My questions were more from a personal perspective, but I understand how my inserting my doctor’s lack of discussing this as a possibility misconstrued my intentions.
Posted By: KristenS Re: HPV questions - 06-18-2019 08:56 PM
If you just want personal anecdotal information, I can tell you this ... I never once tested positive for HPV before the cancer. I also never had any of the at-risk behaviors. This leads me to believe, personally, that there are transmission vectors as yet unexplained (during birth? who knows?). Never vaccinated, but at my age, it seemed pointless... I'm now in my 40s. One partner, and I'm his only partner too. Go figure.

I don't even disclose my HPV status when discussing this cancer to anyone outside this forum (except the few doctors who need to know) because it leads to all sorts of assumptions that aren't helpful in the slightest. It's a cancer, and it needed treating. If I did have behaviors, they were over and done anyway ... though I didn't. (I'm not even a drinker or smoker. Totally boring in most medical regards.)

And to my knowledge, it's never showed up on a Pap smear test afterwards, either, come to think of it.

Make of that what you will. Certainly my cancer docs didn't know what to do with it. smile
Posted By: ChristineB Re: HPV questions - 06-19-2019 03:30 AM
I would suggest discussing your specific questions with your doctor. Our group is made up of oral cancer (OC) patients/survivors and caregivers. While some of our members are HPV+, many are not and some have not been tested for it. OCF is devoted to helping OC patients and their caregivers, we do not always have info about other ailments, even HPV.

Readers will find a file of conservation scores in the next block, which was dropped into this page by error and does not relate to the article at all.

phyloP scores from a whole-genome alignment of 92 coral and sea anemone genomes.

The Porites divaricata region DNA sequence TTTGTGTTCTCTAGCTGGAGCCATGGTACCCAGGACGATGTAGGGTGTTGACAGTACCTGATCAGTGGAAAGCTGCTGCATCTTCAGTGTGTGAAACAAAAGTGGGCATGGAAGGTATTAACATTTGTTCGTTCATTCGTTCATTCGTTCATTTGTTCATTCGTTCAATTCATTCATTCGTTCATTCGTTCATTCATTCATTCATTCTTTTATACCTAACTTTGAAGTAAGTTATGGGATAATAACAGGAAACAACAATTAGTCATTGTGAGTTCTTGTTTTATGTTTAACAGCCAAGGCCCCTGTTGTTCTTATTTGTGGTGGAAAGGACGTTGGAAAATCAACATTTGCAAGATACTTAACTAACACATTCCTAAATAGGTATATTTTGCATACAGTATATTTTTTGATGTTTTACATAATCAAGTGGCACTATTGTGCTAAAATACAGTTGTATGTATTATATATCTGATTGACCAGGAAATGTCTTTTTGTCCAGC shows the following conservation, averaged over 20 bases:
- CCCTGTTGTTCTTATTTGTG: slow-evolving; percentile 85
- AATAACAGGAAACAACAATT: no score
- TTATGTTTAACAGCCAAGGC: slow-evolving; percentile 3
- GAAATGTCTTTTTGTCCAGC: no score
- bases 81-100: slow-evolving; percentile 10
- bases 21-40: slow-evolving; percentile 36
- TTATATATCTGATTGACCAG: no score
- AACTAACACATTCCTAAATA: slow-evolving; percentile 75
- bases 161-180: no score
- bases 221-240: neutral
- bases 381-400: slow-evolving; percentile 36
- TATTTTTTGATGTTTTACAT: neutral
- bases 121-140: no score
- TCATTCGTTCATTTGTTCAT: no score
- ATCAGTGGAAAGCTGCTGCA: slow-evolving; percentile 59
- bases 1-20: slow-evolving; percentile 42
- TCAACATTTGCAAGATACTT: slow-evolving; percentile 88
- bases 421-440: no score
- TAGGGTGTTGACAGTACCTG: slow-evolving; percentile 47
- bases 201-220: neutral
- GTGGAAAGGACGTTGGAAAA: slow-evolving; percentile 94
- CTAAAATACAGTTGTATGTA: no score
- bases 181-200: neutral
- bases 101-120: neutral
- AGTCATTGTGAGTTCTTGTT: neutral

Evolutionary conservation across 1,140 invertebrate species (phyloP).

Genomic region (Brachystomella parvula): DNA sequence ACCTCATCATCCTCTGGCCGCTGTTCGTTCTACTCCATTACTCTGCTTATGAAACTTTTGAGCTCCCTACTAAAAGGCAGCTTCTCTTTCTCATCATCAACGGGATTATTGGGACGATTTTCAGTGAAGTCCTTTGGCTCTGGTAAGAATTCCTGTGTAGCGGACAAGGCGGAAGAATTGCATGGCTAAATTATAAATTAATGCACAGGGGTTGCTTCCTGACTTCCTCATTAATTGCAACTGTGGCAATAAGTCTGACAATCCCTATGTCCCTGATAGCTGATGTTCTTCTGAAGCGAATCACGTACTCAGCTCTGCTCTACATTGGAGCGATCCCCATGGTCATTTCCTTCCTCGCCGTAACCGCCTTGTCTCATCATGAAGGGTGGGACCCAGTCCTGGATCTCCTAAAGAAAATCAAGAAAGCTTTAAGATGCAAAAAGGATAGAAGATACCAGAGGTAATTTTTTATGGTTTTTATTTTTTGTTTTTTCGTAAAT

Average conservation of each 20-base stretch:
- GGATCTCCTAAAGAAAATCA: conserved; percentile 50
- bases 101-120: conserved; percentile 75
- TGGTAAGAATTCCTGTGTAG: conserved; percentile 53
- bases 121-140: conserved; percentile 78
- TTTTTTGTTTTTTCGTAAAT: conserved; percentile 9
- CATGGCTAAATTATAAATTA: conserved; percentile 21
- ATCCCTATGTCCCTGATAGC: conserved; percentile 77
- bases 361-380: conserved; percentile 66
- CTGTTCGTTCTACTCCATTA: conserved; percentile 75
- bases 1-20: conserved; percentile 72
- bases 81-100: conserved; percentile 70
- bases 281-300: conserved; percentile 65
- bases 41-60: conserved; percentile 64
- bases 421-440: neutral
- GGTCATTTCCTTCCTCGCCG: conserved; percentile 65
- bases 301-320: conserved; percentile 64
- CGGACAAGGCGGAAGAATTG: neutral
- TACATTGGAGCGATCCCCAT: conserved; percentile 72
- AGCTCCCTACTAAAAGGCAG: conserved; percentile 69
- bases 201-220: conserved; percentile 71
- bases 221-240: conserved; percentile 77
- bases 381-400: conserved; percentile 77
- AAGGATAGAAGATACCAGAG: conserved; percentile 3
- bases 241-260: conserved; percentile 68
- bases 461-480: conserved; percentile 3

OCFs members can not replace info that comes directly from a doctor. Hopefully your doctor is up to date with their HPV (which is an STD) knowledge!!! We do NOT have medical backgrounds, years of medical education, clinical patient experience, etc. Many years ago, OCF's founder met a young researcher Dr Maura Gillison who is behind most of what we know today. Theres still much more that is unknown about HPV than is known but more is being discovered all the time. If you click on any of the highlighted HPV initials, you will be taken to OCF's HPV info where you can read many, many pages of info.
Posted By: Cooper Re: HPV questions - 06-19-2019 01:22 PM
Thanks. I certainly intend to discuss this with my doctor. I can only infer that it was low level of suspicion that resulted in her reaction... and possible surprise that I already had a wealth of knowledge. I am a researcher by profession so I have done my fair share.